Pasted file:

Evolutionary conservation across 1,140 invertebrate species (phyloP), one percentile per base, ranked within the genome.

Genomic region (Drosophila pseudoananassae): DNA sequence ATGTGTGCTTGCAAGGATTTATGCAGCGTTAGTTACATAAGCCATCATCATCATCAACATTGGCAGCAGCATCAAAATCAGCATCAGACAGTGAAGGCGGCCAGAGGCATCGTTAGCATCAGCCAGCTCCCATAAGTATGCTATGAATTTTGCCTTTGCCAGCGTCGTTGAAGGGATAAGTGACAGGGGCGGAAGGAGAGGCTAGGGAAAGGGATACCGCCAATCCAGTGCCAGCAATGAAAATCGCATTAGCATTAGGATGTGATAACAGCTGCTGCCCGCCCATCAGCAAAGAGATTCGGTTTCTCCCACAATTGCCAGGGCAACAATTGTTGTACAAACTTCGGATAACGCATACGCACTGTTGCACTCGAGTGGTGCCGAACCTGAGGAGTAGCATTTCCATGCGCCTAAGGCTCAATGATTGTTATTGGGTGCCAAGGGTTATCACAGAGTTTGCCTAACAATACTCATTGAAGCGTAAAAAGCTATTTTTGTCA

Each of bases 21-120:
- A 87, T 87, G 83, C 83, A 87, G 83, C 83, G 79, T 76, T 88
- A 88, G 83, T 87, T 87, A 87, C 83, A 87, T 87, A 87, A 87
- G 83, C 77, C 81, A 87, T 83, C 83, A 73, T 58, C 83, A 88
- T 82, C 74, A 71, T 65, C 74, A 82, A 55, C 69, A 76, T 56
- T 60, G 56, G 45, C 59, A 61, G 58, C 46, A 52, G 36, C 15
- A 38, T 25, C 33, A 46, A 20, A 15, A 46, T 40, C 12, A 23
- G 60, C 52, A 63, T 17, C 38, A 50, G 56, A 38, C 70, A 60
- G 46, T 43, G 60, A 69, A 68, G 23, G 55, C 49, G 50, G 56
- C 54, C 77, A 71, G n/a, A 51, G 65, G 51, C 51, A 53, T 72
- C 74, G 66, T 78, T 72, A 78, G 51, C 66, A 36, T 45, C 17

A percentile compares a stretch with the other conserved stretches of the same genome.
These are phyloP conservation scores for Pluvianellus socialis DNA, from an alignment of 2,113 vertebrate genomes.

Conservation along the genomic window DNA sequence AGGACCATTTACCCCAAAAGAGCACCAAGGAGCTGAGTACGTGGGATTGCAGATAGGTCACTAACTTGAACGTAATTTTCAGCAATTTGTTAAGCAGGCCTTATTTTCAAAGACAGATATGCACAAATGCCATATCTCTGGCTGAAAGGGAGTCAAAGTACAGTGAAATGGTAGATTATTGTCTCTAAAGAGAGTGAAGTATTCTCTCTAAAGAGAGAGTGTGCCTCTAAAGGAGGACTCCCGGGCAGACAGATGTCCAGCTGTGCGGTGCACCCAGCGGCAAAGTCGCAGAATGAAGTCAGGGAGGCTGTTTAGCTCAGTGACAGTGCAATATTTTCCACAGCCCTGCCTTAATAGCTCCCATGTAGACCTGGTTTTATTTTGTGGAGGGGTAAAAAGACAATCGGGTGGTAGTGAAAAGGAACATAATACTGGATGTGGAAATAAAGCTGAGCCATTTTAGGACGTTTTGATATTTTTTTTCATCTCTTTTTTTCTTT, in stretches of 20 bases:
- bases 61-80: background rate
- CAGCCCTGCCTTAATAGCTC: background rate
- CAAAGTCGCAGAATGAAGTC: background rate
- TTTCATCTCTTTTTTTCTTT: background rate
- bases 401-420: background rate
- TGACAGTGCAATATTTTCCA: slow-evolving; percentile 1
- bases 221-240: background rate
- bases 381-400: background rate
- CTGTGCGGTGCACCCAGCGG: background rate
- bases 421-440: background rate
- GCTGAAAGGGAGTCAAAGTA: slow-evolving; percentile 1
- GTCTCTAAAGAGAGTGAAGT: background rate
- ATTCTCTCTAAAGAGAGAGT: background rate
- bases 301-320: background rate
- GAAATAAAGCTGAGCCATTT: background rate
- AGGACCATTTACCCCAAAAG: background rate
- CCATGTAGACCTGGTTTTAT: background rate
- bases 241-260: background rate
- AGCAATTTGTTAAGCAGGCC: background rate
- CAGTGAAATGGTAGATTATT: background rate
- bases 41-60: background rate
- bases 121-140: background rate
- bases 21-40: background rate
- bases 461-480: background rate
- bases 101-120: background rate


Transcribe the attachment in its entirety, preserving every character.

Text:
Evolutionary conservation across 1,140 invertebrate species (phyloP), one percentile per base, ranked within the genome.

Genomic region (Drosophila pseudoananassae): DNA sequence ATGTGTGCTTGCAAGGATTTATGCAGCGTTAGTTACATAAGCCATCATCATCATCAACATTGGCAGCAGCATCAAAATCAGCATCAGACAGTGAAGGCGGCCAGAGGCATCGTTAGCATCAGCCAGCTCCCATAAGTATGCTATGAATTTTGCCTTTGCCAGCGTCGTTGAAGGGATAAGTGACAGGGGCGGAAGGAGAGGCTAGGGAAAGGGATACCGCCAATCCAGTGCCAGCAATGAAAATCGCATTAGCATTAGGATGTGATAACAGCTGCTGCCCGCCCATCAGCAAAGAGATTCGGTTTCTCCCACAATTGCCAGGGCAACAATTGTTGTACAAACTTCGGATAACGCATACGCACTGTTGCACTCGAGTGGTGCCGAACCTGAGGAGTAGCATTTCCATGCGCCTAAGGCTCAATGATTGTTATTGGGTGCCAAGGGTTATCACAGAGTTTGCCTAACAATACTCATTGAAGCGTAAAAAGCTATTTTTGTCA

Each of bases 21-120:
- A 87, T 87, G 83, C 83, A 87, G 83, C 83, G 79, T 76, T 88
- A 88, G 83, T 87, T 87, A 87, C 83, A 87, T 87, A 87, A 87
- G 83, C 77, C 81, A 87, T 83, C 83, A 73, T 58, C 83, A 88
- T 82, C 74, A 71, T 65, C 74, A 82, A 55, C 69, A 76, T 56
- T 60, G 56, G 45, C 59, A 61, G 58, C 46, A 52, G 36, C 15
- A 38, T 25, C 33, A 46, A 20, A 15, A 46, T 40, C 12, A 23
- G 60, C 52, A 63, T 17, C 38, A 50, G 56, A 38, C 70, A 60
- G 46, T 43, G 60, A 69, A 68, G 23, G 55, C 49, G 50, G 56
- C 54, C 77, A 71, G n/a, A 51, G 65, G 51, C 51, A 53, T 72
- C 74, G 66, T 78, T 72, A 78, G 51, C 66, A 36, T 45, C 17

A percentile compares a stretch with the other conserved stretches of the same genome.
These are phyloP conservation scores for Pluvianellus socialis DNA, from an alignment of 2,113 vertebrate genomes.

Conservation along the genomic window DNA sequence AGGACCATTTACCCCAAAAGAGCACCAAGGAGCTGAGTACGTGGGATTGCAGATAGGTCACTAACTTGAACGTAATTTTCAGCAATTTGTTAAGCAGGCCTTATTTTCAAAGACAGATATGCACAAATGCCATATCTCTGGCTGAAAGGGAGTCAAAGTACAGTGAAATGGTAGATTATTGTCTCTAAAGAGAGTGAAGTATTCTCTCTAAAGAGAGAGTGTGCCTCTAAAGGAGGACTCCCGGGCAGACAGATGTCCAGCTGTGCGGTGCACCCAGCGGCAAAGTCGCAGAATGAAGTCAGGGAGGCTGTTTAGCTCAGTGACAGTGCAATATTTTCCACAGCCCTGCCTTAATAGCTCCCATGTAGACCTGGTTTTATTTTGTGGAGGGGTAAAAAGACAATCGGGTGGTAGTGAAAAGGAACATAATACTGGATGTGGAAATAAAGCTGAGCCATTTTAGGACGTTTTGATATTTTTTTTCATCTCTTTTTTTCTTT, in stretches of 20 bases:
- bases 61-80: background rate
- CAGCCCTGCCTTAATAGCTC: background rate
- CAAAGTCGCAGAATGAAGTC: background rate
- TTTCATCTCTTTTTTTCTTT: background rate
- bases 401-420: background rate
- TGACAGTGCAATATTTTCCA: slow-evolving; percentile 1
- bases 221-240: background rate
- bases 381-400: background rate
- CTGTGCGGTGCACCCAGCGG: background rate
- bases 421-440: background rate
- GCTGAAAGGGAGTCAAAGTA: slow-evolving; percentile 1
- GTCTCTAAAGAGAGTGAAGT: background rate
- ATTCTCTCTAAAGAGAGAGT: background rate
- bases 301-320: background rate
- GAAATAAAGCTGAGCCATTT: background rate
- AGGACCATTTACCCCAAAAG: background rate
- CCATGTAGACCTGGTTTTAT: background rate
- bases 241-260: background rate
- AGCAATTTGTTAAGCAGGCC: background rate
- CAGTGAAATGGTAGATTATT: background rate
- bases 41-60: background rate
- bases 121-140: background rate
- bases 21-40: background rate
- bases 461-480: background rate
- bases 101-120: background rate